2 min read Writing an Elevator Pitch
In pitching your startup for funding, you’ll find many opportunities to engage investors. However, not all opportunities will provide substantial time and attention to investors. Develop an elevator pitch for those times when you have only a few moments to capture the investors’ interest.
In this article, we break down the elevator pitch for you. What is it? What’s the best way to write it? And how do you clean it up to make it sound as professional as possible? Read on below to find out.
What Is an Elevator Pitch?
An elevator pitch is best used when engaging investors in situations where the slides are not available and the time is short. It’s useful for setting up a more formal presentation by giving the investor a reason to take the meeting. In addition, the elevator pitch demonstrates you have a startup that is worth exploring for an investment.
This pitch is most often used when being introduced to an investor by a mutual connection, meeting someone at a networking event, and during online meetings when participants are asked to introduce themselves and say a few words about their company.
The key to a good elevator pitch is to generate interest from the listener and make them want to learn more. Since there’s not enough time to tell the listener everything, you need to focus on two or three key points.
Start with the problem you are solving and how it’s a big pain point. Then, show how you solve the problem, how it benefits the customer, and wrap up with a high-level version of your fundraising ask. You should use keywords and phrases to communicate the value propositions you have in your deal.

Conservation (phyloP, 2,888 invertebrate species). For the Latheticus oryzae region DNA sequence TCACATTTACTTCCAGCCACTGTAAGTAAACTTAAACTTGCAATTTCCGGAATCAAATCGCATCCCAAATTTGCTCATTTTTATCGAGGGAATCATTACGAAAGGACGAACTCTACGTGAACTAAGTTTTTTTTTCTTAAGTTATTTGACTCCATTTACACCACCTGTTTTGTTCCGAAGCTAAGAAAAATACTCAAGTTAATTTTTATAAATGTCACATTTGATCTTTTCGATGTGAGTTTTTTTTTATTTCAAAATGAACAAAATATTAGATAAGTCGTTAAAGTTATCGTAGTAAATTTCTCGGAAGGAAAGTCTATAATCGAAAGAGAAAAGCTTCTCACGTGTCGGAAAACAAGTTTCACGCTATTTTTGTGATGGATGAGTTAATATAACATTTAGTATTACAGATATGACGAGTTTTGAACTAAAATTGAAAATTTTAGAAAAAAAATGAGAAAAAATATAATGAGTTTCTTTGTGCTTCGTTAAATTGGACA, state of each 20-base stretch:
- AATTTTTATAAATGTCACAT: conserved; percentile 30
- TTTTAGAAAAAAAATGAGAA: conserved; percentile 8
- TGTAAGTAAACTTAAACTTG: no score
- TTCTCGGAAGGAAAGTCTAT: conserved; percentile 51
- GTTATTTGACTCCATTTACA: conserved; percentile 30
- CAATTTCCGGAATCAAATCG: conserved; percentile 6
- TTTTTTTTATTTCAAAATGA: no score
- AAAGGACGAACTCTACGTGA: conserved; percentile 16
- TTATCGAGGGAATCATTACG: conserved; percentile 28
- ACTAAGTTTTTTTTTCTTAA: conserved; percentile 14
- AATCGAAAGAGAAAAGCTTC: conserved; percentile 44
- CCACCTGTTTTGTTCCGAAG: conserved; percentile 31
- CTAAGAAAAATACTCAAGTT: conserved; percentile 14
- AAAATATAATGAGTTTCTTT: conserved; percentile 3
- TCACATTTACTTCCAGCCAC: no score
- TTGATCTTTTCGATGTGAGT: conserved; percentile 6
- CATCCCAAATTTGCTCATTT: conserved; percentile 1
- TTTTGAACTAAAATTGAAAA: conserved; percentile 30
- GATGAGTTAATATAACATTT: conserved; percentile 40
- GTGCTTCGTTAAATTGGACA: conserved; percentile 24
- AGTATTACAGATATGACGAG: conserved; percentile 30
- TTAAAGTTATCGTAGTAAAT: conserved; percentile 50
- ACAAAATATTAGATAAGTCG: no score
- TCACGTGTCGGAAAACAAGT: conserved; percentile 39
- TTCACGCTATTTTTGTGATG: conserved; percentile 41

Don’t rush the pitch, and talk naturally. Practice makes perfect.
In crafting an elevator pitch, the intro is the most important part. You must grab their attention and make them want to hear more.
Start with a problem and show how big and costly it is. Generate curiosity in the listener by telling them you have a solution to that problem. Finally, demonstrate your solution to the problem and the benefits that come out of it.
Use numbers to strengthen your case. Numbers demonstrate your knowledge of the problem itself. Investors will ask questions, so be prepared with short, to-the-point, answers.
If by chance they don’t ask any questions, then you should ask a question to continue the conversation.
Before delivering your pitch, learn something about your audience. What are their care abouts? What motivates them? Customize your pitch for your audience.
Don’t try to tell them everything. Instead, tell them just enough. Focus on the benefits of your product or service and not the features, and capture their attention with a question or problem description.
Describe your solution in one sentence. At the end, set up your follow-up by offering to send them more information or set up a call to discuss in more detail.
Write out your elevator pitch and replace the filler words with more descriptive words. Wordsmith the pitch so it’s tight and flows well. Practice it so you know it by heart and can customize it when necessary.
It’s important to take time to craft a good elevator pitch.
Polishing It Off
Here are some key points to consider:
- Start with the problem you are tackling and how big and costly it is.
- Make it easy for the investor to grasp what you are doing.
- Say what you do in just one sentence.
- Investors need context and will find it difficult to follow until they know what you do.
- Avoid telling a story in your elevator pitch as there’s not enough time. Instead, just give them the conclusion.
- Some founders believe the investor can’t understand the startup unless they know the technology or science behind it. Avoid going into the details of how the product works. Focus in short order on the benefits of it.
- Founders often suffer from the curse of knowledge. They know everything about their work and implicitly assume the investor knows more than they actually do.
Read more in the TEN Capital eGuide: https://www.startupfundingespresso.com/closing-the-investor/
Hall T. Martin is the founder and CEO of the TEN Capital Network. TEN Capital has been connecting startups with investors for over ten years. You can connect with Hall about fundraising, business growth, and emerging technologies via LinkedIn or email: email@example.com